Stephen Abram, VP of Innovation at SirsiDynix, closed out the 2006 LITA Forum on Sunday morning.
One of his first statistics was that libraries collectively ship and circulate more than Amazon.com every day. But we’re not like Amazon in a lot of other ways. We’ve decided we should be making decisions for our patrons, instead of letting them choose. Why don’t we have Amazon-style recommendation engines? We could at least give the user a choice of whether or not to keep their history private.
It all comes down to the user – we need to understand them better before we do something like charge in to fix the OPAC, convinced we know what is wrong with it.
Libraries do community better than Google – it’s our trump card, but only for now. We can’t cede that ground to the giants. Google Scholar has deals with about 200 database providers. What if they decide to parse your Gmail account and deliver scholarly articles targeted extremely specifically to you? In five years they’ll have 50 million books online to apply that methodology to as well.
Abram went on to talk about how students are going to use Google and the like heavily no matter what we do. We need to focus more on teaching them how to use the tools in Google well – advanced queries instead of just a couple words. We can also educate our high school and college age users about the reality of Google. How many students know just how extensively search engine optimizers manipulate the top Google hits on hot button issues?
Millennial users have higher IQs and more advanced brains, but ultimately believe their skills are more advanced than in reality. They’re format agnostic, and don’t want to have to deal with separate databases for their searches. Abram says we need to be constantly looking at realities like this, on a rolling five year planning horizon – who’s on their way to us?
And our future users really are changing – video games support a wide variety of learning styles beyond the traditional, and meanwhile sites like Facebook are allowing students to create a sustainable social network for life. Even if the definition of ‘friend’ on social network websites is different than what previous generations think of.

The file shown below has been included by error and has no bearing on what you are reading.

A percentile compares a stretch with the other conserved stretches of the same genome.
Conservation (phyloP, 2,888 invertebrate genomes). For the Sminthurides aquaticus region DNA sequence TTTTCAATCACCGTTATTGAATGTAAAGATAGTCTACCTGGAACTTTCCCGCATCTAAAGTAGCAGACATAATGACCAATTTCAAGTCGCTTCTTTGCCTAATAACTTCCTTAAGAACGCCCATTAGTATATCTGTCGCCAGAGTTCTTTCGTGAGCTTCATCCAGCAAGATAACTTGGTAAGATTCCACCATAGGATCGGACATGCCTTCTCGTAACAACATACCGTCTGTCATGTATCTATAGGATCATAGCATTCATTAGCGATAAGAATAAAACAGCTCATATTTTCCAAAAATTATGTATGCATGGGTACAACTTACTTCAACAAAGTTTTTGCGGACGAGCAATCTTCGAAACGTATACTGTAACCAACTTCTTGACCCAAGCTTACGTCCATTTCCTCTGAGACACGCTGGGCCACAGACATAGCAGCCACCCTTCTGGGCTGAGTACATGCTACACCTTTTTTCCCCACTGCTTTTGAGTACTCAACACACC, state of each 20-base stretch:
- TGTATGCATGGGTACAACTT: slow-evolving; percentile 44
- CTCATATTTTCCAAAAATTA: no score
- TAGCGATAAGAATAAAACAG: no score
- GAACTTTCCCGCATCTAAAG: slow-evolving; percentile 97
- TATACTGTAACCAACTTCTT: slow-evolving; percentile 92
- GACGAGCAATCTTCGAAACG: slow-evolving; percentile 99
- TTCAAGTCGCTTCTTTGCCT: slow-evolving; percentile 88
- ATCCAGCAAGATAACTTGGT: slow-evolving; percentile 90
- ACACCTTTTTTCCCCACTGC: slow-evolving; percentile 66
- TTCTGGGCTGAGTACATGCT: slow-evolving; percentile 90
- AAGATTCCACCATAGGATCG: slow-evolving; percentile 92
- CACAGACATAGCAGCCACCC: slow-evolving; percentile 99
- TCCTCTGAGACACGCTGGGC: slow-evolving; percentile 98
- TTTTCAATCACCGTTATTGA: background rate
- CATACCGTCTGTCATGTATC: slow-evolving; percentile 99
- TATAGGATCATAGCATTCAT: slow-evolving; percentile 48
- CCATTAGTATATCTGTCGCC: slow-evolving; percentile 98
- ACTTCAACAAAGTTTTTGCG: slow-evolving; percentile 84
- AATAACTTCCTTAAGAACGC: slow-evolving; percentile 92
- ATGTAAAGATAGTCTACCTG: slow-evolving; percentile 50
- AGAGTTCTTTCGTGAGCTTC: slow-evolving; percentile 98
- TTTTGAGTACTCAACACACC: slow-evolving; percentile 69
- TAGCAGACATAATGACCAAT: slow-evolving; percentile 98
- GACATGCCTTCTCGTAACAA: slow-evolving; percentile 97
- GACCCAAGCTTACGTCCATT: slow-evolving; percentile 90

Abram showed an image of a giant swiss army knife with dozens of tools – no matter how useful each tool may be, you can’t tell what each one is until you unfold it. This applies to the tools in libraries as well, so we need to be more transparent to make up for it.
What we need to do is create an experience. Be the fabric of the community, not appended to it. To do this, we need radical trust – that’s what can create Library 2.0. But there’s no one step by step route to that destination. We will necessarily go through a process of trial and error. But don’t be afraid to experiment! It’s going to be required.
Ultimately, delivering information isn’t our job – it’s improving the quality of the questions.
To make these changes in how we deliver service and relate to our users, we’re going to need more time in the day. Productivity tools exist now to help us toward that goal, if we’re willing to take advantage of them. RFID and self service checkout, for example.
In conclusion, we need to rededicate ourselves to a focus on the end user. Not just today, but for life, taking into account how their needs change over time. How do we become that librarian 2.0? We play! Keep up with new technology, don’t be afraid of it. Try new things and see what happens. You can do it on your own, or even better institutionalize the change like the Public Library of Charlotte & Mecklenberg County’s “Learning 2.0” initiative.